- Promotes effective problem solving
Dahl supposes that there are certain conditions which make it easier to maintain a democracy in a given country. He writes that these seem to include "the effective control by elected leaders over the military and police, a political culture supportive of democratic beliefs, and a relatively well-functioning economic order, among others."
Dahl proposes that highly unfavorable circumstances cause instability, no matter the constitutional systems. Under highly favorable circumstances, a country may remain democratic given a range of possible constitutional arrangements, whether or not the system is the best kind for promoting stability. In mixed conditions, he postulates, the details of a country's constitution may tip the balance between stability and undesirable changes, such as conversion to dictatorship.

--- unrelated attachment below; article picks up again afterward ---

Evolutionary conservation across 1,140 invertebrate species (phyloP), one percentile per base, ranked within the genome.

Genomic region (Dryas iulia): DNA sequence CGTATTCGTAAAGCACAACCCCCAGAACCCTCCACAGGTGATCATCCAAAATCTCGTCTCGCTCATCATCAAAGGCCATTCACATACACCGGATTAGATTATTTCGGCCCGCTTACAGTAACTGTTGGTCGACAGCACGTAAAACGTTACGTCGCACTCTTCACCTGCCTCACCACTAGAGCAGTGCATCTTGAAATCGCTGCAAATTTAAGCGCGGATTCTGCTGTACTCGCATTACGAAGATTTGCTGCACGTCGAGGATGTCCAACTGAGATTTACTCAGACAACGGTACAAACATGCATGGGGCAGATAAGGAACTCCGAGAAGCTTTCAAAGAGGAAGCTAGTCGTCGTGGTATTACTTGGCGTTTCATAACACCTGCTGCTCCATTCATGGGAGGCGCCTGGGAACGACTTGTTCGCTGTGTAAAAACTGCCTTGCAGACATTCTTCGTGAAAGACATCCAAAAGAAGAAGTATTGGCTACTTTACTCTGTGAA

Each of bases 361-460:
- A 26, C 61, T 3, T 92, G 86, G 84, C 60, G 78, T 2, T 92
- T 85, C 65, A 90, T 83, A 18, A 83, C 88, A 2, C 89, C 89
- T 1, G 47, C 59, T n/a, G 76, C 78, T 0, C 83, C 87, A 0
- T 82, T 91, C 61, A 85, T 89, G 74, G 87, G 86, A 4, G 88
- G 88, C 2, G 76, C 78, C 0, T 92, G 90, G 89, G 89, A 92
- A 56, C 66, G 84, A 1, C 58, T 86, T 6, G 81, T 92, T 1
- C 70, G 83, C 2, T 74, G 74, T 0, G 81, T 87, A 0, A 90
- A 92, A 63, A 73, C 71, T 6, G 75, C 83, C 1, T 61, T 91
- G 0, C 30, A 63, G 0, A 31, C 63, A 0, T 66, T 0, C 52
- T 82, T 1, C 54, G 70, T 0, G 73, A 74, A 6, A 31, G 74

Dahl points out that the superiority of presidential vs. parliamentary systems in this regard is disputed*, and that correlation between breakdown and presidential systems in the "third world" may not be indicative of a causal relationship. He seems to take the position that different systems may be better suited to the peculiar circumstances of different countries. (p. 96)
* In favor of parliamentary systems, he cites: Juan Linz and Arturo Valenzuela, eds., The Failure of Presidential Democracy: Comparative Perspectives, vol. 1. Johns Hopkins University Press, 1994. In favor of presidential systems, he cites: Matthew Soberg Shugart and John M. Carey, Presidents and Assemblies: Constitutional Design and Electoral Dynamics. Cambridge University Press, 1992. p. 41-42.